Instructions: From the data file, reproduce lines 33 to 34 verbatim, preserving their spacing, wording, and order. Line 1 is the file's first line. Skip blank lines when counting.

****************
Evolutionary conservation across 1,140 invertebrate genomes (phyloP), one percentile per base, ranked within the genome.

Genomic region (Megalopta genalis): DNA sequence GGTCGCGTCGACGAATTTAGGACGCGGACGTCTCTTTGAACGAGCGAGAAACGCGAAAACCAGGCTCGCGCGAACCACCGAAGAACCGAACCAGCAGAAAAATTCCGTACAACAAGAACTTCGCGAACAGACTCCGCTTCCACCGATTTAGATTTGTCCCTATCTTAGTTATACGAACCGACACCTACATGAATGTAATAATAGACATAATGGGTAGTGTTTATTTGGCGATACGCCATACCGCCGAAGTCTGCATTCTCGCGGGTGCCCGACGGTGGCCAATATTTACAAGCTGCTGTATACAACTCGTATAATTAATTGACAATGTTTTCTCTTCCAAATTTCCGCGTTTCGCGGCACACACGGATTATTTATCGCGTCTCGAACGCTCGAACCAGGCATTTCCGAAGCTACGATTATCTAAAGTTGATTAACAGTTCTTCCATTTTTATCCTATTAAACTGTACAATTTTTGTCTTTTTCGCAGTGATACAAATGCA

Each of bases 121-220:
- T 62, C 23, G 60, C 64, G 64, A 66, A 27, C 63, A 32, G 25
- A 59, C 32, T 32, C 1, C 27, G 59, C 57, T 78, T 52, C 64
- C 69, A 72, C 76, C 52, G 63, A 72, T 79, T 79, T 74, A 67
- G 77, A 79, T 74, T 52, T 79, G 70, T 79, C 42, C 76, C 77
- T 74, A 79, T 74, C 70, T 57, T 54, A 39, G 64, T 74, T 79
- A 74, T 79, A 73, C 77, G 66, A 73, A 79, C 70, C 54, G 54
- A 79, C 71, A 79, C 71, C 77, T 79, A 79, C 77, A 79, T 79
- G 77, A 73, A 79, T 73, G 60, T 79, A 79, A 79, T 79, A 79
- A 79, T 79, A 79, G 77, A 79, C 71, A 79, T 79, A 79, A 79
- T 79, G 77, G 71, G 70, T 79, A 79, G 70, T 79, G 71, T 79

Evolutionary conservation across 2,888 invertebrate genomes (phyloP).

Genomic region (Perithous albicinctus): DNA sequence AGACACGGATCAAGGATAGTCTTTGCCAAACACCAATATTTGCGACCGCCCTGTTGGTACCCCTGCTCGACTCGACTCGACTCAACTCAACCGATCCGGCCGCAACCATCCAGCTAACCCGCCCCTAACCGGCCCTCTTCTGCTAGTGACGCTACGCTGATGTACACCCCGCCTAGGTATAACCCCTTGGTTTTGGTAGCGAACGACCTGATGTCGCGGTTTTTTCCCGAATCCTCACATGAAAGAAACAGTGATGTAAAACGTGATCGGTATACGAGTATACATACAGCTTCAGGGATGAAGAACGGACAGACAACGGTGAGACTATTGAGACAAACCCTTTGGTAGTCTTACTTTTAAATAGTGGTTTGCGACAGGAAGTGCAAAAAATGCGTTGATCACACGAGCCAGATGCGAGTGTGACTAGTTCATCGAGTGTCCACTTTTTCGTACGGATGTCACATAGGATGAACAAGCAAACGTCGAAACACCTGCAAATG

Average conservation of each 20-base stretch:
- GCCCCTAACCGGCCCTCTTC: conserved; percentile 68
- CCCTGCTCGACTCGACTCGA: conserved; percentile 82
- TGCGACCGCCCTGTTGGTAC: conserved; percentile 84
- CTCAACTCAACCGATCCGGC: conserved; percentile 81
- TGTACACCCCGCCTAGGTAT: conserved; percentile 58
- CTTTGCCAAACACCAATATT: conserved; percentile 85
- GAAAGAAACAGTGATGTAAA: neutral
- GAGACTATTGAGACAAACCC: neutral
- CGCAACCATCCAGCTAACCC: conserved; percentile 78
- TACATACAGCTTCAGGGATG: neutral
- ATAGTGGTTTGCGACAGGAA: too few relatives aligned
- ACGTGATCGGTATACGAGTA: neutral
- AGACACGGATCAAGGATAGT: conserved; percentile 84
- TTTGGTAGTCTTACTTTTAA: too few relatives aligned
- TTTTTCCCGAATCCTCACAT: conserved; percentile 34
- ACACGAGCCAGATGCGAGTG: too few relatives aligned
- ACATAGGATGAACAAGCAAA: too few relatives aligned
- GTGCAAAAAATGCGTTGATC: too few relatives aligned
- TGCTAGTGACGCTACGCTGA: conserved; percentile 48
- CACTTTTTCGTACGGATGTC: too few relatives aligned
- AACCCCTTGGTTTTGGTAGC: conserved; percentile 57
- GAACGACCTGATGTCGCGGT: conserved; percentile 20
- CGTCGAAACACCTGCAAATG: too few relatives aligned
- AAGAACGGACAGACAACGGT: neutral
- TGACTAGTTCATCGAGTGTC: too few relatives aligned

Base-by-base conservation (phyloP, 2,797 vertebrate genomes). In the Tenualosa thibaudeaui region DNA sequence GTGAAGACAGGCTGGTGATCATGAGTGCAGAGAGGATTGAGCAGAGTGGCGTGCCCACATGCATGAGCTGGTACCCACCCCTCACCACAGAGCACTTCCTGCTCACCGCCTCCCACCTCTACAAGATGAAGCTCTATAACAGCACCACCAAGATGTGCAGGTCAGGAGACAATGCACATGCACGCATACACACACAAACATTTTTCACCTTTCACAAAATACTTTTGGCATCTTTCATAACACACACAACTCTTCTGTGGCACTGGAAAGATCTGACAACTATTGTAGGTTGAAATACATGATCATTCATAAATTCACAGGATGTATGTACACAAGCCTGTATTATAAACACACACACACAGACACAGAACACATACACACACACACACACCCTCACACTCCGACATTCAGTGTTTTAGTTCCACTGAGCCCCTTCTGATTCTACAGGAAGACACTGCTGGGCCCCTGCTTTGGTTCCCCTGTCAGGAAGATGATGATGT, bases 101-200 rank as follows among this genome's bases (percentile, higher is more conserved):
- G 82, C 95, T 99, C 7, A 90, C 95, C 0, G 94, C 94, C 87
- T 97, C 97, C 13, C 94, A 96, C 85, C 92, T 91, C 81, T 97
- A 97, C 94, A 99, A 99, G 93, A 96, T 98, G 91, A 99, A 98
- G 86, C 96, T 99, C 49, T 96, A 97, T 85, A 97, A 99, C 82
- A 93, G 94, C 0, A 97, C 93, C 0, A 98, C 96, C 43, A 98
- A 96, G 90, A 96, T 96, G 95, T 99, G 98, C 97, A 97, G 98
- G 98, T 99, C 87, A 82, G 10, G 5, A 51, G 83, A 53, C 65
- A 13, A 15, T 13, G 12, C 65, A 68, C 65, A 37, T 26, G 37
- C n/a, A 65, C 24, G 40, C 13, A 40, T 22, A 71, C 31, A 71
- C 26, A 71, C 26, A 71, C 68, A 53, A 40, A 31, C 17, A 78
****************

- ACATAGGATGAACAAGCAAA: too few relatives aligned
- GTGCAAAAAATGCGTTGATC: too few relatives aligned